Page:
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Back To Freestyle Basics

Freestyle or front crawl dates back to at least 2000 BC, per an Egyptian bas-relief piece. It wasn't until the late 1800's that it was brought to the public's attention by the British Swimming Society. Needless to say the stroke has changed throughout the years.

Body position

Streamline is crucial to maximizing your starts and turns. By creating an efficient body position off the start, through the water, and after each turn, you increase your in water propulsion. Ways to maximize your streamline... 1) Engage your core when coming off the block or through each turn. Simply stated... tighten your stomach muscles. It will help keep you in proper position and stop slow down from side to side sway or drag. 2) Stretch out and extend your reach through the water. When tired many swimmers lose focus on body position, and sort of shrink in their stroke. Long straight posture will bring more speed off the start, after each turn, as well as through your swim.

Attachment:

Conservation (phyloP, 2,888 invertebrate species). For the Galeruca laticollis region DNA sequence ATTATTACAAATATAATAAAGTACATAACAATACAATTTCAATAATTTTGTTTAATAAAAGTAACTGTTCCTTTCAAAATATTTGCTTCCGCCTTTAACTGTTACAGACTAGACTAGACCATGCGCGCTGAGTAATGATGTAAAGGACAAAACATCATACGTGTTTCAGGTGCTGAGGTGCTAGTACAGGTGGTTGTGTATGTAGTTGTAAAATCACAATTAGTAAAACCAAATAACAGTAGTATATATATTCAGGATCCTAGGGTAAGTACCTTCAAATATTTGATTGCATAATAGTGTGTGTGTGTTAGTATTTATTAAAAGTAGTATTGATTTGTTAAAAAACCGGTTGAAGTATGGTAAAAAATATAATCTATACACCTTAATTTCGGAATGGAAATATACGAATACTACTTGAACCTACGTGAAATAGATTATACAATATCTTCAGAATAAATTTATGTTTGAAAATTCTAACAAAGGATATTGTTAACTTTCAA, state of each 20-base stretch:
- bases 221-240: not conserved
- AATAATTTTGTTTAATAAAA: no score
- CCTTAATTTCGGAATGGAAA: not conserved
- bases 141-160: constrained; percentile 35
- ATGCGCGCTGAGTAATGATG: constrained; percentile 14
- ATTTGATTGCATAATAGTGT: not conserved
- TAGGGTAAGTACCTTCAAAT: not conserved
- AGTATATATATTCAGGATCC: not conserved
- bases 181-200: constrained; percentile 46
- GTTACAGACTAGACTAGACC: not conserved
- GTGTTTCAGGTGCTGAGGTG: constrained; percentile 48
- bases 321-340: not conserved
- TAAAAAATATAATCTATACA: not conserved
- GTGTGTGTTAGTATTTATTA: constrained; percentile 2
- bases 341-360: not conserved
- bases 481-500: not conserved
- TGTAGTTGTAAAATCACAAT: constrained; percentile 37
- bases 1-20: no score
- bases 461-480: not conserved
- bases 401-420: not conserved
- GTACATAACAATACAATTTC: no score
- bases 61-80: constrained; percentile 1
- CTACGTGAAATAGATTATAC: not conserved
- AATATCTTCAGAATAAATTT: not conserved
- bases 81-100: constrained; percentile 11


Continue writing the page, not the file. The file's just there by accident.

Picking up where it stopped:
Also called body roll- it is the rotation of your shoulders, hips, and torso during freestyle and backstroke.

Why is it so important?

-Rotation helps with arm recovery.

-Gives us power on our pull.

-Body roll is crucial to propulsion through the water.

-Good rotation allows you to reach further in the water.


Perhaps the most important part of your pull! It is the initial phase of your freestyle stroke- in which your hand enters the water. The catch starts with a high elbow- this puts your arm into proper position. This part of your catch is the beginning of your underwater pull. Fingertips first and keeping entry at shoulders width will maximize the power in your pull.

Hand Entry

Hand entry is truly all about creating the most efficient entry into the water. Proper entry is a crucial step in setting up your catch and succinctly your pull.

Improve your catch with these drills-
Doggie Paddle
The Catch Up Drill
Tarzan or River Stroke
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